While stained wood already gives an attractive look to your furniture, giving your deck or cabinets a fresh coat of paint can basically bring your home back to life.
But really, can you spray paint over stained wood? The answer is Yes, but you need to level up your skills, use the right approach and allocate more time to the project otherwise it an uneven finish
Also, the process used for painting over stained wood is dependent on the present condition of the wood, the stain type used and whether or not the piece you’re painting is furniture.
So if you own a new home or you perhaps just want to give a facelift to a home you’ve been residing for quite a number of years, then the following DIY guide on painting over stained wood will help you choose the appropriate tools in getting the work done right.
How to spray paint over stained wood.
While we can paint over stained furniture, we also need to indulge in the correct approach. Below is a step-by-step process for spray painting over stained wood.
Step 1: Wear safety equipment.
Spray paint isn’t something you want to breathe or get into your eyes. So before going any further into this whole procedure, you really want to get a mask, eye protection and gloves.
The same goes for any debris being created when you sand. Trust me, you don’t want any of that having their way into your eyes. Plus it is quite easy accidentally get paint on your hands. So you’re sure to treat this with utmost importance.
Step 2: Sanding
Whether or not you’re dealing with bare, stained, painted, or varnished wood, having it sanded is really an ideal option. This would allow you degloss the surface, handle paint peels, address rough spots and tackle other surface-related issues.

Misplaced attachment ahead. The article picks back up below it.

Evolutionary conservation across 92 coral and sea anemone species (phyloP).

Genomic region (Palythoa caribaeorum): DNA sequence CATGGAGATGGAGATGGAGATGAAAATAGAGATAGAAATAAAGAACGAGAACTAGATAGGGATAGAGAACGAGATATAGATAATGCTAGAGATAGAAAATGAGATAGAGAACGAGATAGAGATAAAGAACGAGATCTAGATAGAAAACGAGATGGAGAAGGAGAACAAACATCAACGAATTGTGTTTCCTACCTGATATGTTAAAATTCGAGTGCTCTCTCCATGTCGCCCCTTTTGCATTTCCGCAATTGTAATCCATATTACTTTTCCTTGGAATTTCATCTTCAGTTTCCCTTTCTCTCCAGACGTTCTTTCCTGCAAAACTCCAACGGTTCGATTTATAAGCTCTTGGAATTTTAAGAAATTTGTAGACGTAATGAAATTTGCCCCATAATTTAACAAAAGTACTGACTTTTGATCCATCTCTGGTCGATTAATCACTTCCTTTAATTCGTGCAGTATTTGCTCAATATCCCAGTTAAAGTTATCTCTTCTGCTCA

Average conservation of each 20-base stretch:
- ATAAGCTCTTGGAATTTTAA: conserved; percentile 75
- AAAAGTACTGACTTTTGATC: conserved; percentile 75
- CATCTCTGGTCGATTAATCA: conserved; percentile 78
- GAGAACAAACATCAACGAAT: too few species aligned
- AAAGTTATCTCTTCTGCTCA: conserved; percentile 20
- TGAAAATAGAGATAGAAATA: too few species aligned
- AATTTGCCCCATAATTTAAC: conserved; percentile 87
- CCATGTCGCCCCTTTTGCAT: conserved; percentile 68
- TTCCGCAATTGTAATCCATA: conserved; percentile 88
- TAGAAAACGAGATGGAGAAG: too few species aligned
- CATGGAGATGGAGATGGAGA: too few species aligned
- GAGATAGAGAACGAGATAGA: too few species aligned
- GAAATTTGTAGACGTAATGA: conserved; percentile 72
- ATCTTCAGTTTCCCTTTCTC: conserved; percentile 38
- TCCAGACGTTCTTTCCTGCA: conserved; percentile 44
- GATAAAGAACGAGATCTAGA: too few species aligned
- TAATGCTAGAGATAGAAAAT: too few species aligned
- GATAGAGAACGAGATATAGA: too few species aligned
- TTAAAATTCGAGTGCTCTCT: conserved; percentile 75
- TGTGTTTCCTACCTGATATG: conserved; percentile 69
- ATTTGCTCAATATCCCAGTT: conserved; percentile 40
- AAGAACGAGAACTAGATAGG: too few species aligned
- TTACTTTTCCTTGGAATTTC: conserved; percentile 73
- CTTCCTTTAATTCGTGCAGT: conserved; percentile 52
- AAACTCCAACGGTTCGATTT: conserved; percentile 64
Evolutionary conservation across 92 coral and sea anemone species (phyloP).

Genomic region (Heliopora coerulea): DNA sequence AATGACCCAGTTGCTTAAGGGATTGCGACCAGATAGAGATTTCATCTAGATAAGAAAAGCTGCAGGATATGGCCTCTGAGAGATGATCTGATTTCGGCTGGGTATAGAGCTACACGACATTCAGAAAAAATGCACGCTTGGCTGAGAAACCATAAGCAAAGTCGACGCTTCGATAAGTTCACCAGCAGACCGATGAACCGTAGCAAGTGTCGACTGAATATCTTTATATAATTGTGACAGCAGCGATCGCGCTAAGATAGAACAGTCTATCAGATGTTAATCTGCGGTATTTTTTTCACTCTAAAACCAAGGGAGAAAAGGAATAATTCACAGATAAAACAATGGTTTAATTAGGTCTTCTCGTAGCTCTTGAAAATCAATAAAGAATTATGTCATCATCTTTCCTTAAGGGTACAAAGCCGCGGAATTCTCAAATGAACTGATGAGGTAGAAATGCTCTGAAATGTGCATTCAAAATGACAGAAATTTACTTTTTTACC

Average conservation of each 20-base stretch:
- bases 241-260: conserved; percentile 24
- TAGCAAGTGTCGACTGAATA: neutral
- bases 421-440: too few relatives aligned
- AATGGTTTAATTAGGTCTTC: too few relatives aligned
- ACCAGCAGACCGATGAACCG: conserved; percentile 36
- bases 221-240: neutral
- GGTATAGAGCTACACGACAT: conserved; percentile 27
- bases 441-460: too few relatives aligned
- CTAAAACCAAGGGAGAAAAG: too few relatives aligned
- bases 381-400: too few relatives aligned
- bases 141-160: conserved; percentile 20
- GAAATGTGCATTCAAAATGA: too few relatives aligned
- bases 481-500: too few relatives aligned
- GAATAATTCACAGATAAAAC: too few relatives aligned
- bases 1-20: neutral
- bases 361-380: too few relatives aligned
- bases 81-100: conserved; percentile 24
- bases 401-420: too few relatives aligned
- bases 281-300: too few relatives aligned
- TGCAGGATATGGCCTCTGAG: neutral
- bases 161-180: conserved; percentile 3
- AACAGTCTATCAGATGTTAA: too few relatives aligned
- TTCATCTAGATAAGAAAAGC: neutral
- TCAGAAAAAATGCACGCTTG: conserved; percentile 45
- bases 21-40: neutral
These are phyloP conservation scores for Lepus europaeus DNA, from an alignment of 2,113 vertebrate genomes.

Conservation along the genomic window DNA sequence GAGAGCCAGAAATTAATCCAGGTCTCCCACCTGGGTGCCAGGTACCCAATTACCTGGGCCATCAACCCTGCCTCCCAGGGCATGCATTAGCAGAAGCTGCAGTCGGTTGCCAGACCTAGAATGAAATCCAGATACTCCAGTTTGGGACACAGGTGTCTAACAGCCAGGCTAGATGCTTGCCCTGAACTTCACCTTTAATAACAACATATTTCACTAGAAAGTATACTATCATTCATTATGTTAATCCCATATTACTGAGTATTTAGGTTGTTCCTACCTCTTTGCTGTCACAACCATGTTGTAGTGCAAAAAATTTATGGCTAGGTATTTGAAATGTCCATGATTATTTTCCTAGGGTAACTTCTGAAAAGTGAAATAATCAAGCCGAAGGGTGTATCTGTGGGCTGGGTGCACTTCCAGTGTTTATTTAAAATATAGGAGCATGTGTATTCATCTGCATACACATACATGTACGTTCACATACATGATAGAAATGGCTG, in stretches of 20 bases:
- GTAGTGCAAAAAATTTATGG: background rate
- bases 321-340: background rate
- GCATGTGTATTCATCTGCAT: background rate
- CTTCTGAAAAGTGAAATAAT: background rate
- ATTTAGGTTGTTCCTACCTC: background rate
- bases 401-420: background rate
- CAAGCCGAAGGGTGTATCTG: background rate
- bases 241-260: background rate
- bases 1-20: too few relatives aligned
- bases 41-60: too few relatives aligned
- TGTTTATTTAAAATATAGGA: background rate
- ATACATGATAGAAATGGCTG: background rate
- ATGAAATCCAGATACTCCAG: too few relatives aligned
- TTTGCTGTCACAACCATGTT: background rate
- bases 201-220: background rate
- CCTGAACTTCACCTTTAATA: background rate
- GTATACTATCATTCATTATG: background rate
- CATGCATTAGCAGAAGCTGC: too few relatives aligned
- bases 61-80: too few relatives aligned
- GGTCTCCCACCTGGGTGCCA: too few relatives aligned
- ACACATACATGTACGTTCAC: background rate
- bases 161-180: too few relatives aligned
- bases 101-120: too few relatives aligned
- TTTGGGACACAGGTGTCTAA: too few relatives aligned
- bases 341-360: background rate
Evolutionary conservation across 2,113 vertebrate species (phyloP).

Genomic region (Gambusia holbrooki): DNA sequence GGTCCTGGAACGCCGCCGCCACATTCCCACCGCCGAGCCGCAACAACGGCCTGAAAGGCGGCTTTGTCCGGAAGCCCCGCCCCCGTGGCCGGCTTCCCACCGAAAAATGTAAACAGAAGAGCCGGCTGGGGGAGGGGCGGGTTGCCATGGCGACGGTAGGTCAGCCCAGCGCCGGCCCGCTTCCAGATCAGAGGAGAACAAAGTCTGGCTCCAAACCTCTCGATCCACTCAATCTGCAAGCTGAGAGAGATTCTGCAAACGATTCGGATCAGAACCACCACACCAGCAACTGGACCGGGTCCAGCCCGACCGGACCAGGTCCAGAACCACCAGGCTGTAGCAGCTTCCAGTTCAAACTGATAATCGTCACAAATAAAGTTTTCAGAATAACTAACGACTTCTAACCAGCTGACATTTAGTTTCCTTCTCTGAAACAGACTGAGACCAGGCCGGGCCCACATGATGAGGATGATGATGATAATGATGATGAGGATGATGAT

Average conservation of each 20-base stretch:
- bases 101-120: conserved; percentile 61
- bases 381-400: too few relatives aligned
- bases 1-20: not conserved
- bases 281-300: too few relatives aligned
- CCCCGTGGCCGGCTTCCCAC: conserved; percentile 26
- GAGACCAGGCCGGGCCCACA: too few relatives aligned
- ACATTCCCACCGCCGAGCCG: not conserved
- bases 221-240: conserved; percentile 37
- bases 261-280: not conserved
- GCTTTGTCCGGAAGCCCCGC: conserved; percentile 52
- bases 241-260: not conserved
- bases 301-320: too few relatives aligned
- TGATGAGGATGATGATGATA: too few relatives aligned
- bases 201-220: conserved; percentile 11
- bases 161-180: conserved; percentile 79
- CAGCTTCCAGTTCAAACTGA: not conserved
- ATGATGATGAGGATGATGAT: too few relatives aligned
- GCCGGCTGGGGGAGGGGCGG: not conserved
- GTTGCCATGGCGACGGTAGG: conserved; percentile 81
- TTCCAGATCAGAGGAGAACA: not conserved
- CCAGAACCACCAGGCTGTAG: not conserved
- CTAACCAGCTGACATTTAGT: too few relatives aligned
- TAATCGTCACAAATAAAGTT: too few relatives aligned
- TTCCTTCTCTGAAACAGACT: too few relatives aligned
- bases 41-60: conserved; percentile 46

Actually, the grit level you’ll need may depend on the problem you want to address. If the unevenness is so apparent, you may want to go with a medium grit in the 100 to 150 grit range. And prepping paint for handling smaller issues, a fine grit between 200 and 300 should do the trick.
Step 3: Clean the piece
After you’re done sanding, the next thing to do is to remove the debris. There you want to use a soft, clean rag to wipe down the surface while ensuring all dust is completely taken off before moving ahead with the next step.
Step 4: Get a suitable location.
Painting ordinarily, can be inherently messy. However, if you’re using spray paints, you may need to choose a paint-friendly location.
Normally, you should go for an area where overspray won’t be an issue. This section could include a space or an open area where you can drape everything in the vicinity with sheeting or cloths.
By doing this, you want to make sure any paint that doesn’t hit the piece will not adhere to something in the background you’d prefer it didn’t.
Also, you want to place a drop cloth underneath the piece so as to protect your floor. You don’t necessarily need to point in a downward direction, some of the paint may likely drift that way so that coverage is something you’d really want to get.
Step 5: Prime(Optional)
Although priming seems to be the best, it could as well be optional. It all depends on the type of paint you chose and the state of the surface. However, if you’re using primer, you really want to apply it following the manufacturer’s instructions.
Then you allow it some time to dry before moving forward. In most cases, it’s always best to flip the piece upside down while you start on the underside.
Step 6: Paint the piece
Now that you have primed, it is time to spray paint the wood. First thing first, take time to go through the manufacturer’s guide to knowing if there’s a need to shake the can during the process and see if it’ll spray in any direction.
So once you’ve done that, flip the piece upside down. Use long, even strokes to apply the paint while continuing off the edge of the piece before doing the next pass. Ensure there’s a slight overlap as you work as this would increase the odd of getting complete coverage.